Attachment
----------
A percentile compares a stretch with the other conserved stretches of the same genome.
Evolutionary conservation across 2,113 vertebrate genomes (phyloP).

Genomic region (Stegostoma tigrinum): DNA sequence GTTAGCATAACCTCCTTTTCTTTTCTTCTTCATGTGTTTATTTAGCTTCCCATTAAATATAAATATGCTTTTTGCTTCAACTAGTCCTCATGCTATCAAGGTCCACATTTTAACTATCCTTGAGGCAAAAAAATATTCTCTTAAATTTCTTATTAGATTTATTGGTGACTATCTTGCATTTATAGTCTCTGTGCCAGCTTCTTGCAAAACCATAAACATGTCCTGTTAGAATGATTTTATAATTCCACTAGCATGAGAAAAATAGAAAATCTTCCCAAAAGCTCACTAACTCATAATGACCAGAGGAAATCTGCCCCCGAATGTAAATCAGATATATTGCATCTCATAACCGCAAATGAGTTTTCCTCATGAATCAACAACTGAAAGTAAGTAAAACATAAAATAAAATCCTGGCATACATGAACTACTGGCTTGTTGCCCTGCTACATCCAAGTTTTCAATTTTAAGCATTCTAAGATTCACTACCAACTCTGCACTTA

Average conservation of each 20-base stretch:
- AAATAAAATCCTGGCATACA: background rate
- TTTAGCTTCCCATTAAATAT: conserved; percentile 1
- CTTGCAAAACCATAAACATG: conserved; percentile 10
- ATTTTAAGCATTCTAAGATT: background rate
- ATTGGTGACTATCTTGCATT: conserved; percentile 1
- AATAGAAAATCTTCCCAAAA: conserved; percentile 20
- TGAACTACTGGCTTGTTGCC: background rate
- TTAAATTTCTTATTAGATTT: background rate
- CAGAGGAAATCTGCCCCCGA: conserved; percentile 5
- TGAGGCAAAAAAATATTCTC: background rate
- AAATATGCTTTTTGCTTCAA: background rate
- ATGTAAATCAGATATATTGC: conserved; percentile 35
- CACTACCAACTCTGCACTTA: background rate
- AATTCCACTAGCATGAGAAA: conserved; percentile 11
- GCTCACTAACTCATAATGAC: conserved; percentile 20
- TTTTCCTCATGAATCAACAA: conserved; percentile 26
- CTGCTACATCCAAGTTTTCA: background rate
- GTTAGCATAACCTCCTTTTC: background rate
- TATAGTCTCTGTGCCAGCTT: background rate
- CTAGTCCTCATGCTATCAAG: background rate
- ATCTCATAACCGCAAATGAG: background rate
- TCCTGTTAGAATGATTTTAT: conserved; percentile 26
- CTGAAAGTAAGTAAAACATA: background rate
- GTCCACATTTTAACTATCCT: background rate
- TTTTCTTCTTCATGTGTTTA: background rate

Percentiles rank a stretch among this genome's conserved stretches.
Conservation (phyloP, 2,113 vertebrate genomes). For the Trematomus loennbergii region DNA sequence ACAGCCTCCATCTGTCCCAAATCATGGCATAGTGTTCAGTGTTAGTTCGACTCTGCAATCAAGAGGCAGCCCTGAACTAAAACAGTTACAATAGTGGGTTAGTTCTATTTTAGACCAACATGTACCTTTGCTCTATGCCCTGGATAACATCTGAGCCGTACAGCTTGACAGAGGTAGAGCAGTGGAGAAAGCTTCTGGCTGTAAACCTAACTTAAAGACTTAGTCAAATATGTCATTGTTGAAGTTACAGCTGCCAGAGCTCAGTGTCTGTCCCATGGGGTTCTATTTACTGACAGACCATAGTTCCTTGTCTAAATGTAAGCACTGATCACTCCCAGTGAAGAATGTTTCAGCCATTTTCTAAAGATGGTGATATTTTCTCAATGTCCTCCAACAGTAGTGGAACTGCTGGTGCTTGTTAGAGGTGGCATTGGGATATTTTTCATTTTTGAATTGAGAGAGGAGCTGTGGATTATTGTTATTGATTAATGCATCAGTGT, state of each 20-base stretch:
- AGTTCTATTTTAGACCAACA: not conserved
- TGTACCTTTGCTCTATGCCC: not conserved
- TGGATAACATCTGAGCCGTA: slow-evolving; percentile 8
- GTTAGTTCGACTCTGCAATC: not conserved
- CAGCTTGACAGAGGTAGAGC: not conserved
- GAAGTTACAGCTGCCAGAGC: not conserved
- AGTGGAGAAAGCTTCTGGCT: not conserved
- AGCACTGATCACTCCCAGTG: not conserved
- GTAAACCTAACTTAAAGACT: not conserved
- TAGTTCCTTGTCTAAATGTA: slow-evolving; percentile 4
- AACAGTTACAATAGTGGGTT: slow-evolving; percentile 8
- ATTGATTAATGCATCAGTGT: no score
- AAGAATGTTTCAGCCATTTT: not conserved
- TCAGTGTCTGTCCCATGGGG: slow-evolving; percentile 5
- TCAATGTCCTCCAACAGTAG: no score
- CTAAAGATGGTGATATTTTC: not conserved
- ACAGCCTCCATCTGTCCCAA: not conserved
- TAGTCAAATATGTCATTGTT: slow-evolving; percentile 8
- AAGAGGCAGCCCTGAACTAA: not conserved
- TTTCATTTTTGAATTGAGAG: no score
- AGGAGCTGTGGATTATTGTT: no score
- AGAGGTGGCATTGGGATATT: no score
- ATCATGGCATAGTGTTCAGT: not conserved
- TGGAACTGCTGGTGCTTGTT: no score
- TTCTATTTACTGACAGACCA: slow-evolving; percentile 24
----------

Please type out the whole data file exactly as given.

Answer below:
A percentile compares a stretch with the other conserved stretches of the same genome.
Evolutionary conservation across 2,113 vertebrate genomes (phyloP).

Genomic region (Stegostoma tigrinum): DNA sequence GTTAGCATAACCTCCTTTTCTTTTCTTCTTCATGTGTTTATTTAGCTTCCCATTAAATATAAATATGCTTTTTGCTTCAACTAGTCCTCATGCTATCAAGGTCCACATTTTAACTATCCTTGAGGCAAAAAAATATTCTCTTAAATTTCTTATTAGATTTATTGGTGACTATCTTGCATTTATAGTCTCTGTGCCAGCTTCTTGCAAAACCATAAACATGTCCTGTTAGAATGATTTTATAATTCCACTAGCATGAGAAAAATAGAAAATCTTCCCAAAAGCTCACTAACTCATAATGACCAGAGGAAATCTGCCCCCGAATGTAAATCAGATATATTGCATCTCATAACCGCAAATGAGTTTTCCTCATGAATCAACAACTGAAAGTAAGTAAAACATAAAATAAAATCCTGGCATACATGAACTACTGGCTTGTTGCCCTGCTACATCCAAGTTTTCAATTTTAAGCATTCTAAGATTCACTACCAACTCTGCACTTA

Average conservation of each 20-base stretch:
- AAATAAAATCCTGGCATACA: background rate
- TTTAGCTTCCCATTAAATAT: conserved; percentile 1
- CTTGCAAAACCATAAACATG: conserved; percentile 10
- ATTTTAAGCATTCTAAGATT: background rate
- ATTGGTGACTATCTTGCATT: conserved; percentile 1
- AATAGAAAATCTTCCCAAAA: conserved; percentile 20
- TGAACTACTGGCTTGTTGCC: background rate
- TTAAATTTCTTATTAGATTT: background rate
- CAGAGGAAATCTGCCCCCGA: conserved; percentile 5
- TGAGGCAAAAAAATATTCTC: background rate
- AAATATGCTTTTTGCTTCAA: background rate
- ATGTAAATCAGATATATTGC: conserved; percentile 35
- CACTACCAACTCTGCACTTA: background rate
- AATTCCACTAGCATGAGAAA: conserved; percentile 11
- GCTCACTAACTCATAATGAC: conserved; percentile 20
- TTTTCCTCATGAATCAACAA: conserved; percentile 26
- CTGCTACATCCAAGTTTTCA: background rate
- GTTAGCATAACCTCCTTTTC: background rate
- TATAGTCTCTGTGCCAGCTT: background rate
- CTAGTCCTCATGCTATCAAG: background rate
- ATCTCATAACCGCAAATGAG: background rate
- TCCTGTTAGAATGATTTTAT: conserved; percentile 26
- CTGAAAGTAAGTAAAACATA: background rate
- GTCCACATTTTAACTATCCT: background rate
- TTTTCTTCTTCATGTGTTTA: background rate

Percentiles rank a stretch among this genome's conserved stretches.
Conservation (phyloP, 2,113 vertebrate genomes). For the Trematomus loennbergii region DNA sequence ACAGCCTCCATCTGTCCCAAATCATGGCATAGTGTTCAGTGTTAGTTCGACTCTGCAATCAAGAGGCAGCCCTGAACTAAAACAGTTACAATAGTGGGTTAGTTCTATTTTAGACCAACATGTACCTTTGCTCTATGCCCTGGATAACATCTGAGCCGTACAGCTTGACAGAGGTAGAGCAGTGGAGAAAGCTTCTGGCTGTAAACCTAACTTAAAGACTTAGTCAAATATGTCATTGTTGAAGTTACAGCTGCCAGAGCTCAGTGTCTGTCCCATGGGGTTCTATTTACTGACAGACCATAGTTCCTTGTCTAAATGTAAGCACTGATCACTCCCAGTGAAGAATGTTTCAGCCATTTTCTAAAGATGGTGATATTTTCTCAATGTCCTCCAACAGTAGTGGAACTGCTGGTGCTTGTTAGAGGTGGCATTGGGATATTTTTCATTTTTGAATTGAGAGAGGAGCTGTGGATTATTGTTATTGATTAATGCATCAGTGT, state of each 20-base stretch:
- AGTTCTATTTTAGACCAACA: not conserved
- TGTACCTTTGCTCTATGCCC: not conserved
- TGGATAACATCTGAGCCGTA: slow-evolving; percentile 8
- GTTAGTTCGACTCTGCAATC: not conserved
- CAGCTTGACAGAGGTAGAGC: not conserved
- GAAGTTACAGCTGCCAGAGC: not conserved
- AGTGGAGAAAGCTTCTGGCT: not conserved
- AGCACTGATCACTCCCAGTG: not conserved
- GTAAACCTAACTTAAAGACT: not conserved
- TAGTTCCTTGTCTAAATGTA: slow-evolving; percentile 4
- AACAGTTACAATAGTGGGTT: slow-evolving; percentile 8
- ATTGATTAATGCATCAGTGT: no score
- AAGAATGTTTCAGCCATTTT: not conserved
- TCAGTGTCTGTCCCATGGGG: slow-evolving; percentile 5
- TCAATGTCCTCCAACAGTAG: no score
- CTAAAGATGGTGATATTTTC: not conserved
- ACAGCCTCCATCTGTCCCAA: not conserved
- TAGTCAAATATGTCATTGTT: slow-evolving; percentile 8
- AAGAGGCAGCCCTGAACTAA: not conserved
- TTTCATTTTTGAATTGAGAG: no score
- AGGAGCTGTGGATTATTGTT: no score
- AGAGGTGGCATTGGGATATT: no score
- ATCATGGCATAGTGTTCAGT: not conserved
- TGGAACTGCTGGTGCTTGTT: no score
- TTCTATTTACTGACAGACCA: slow-evolving; percentile 24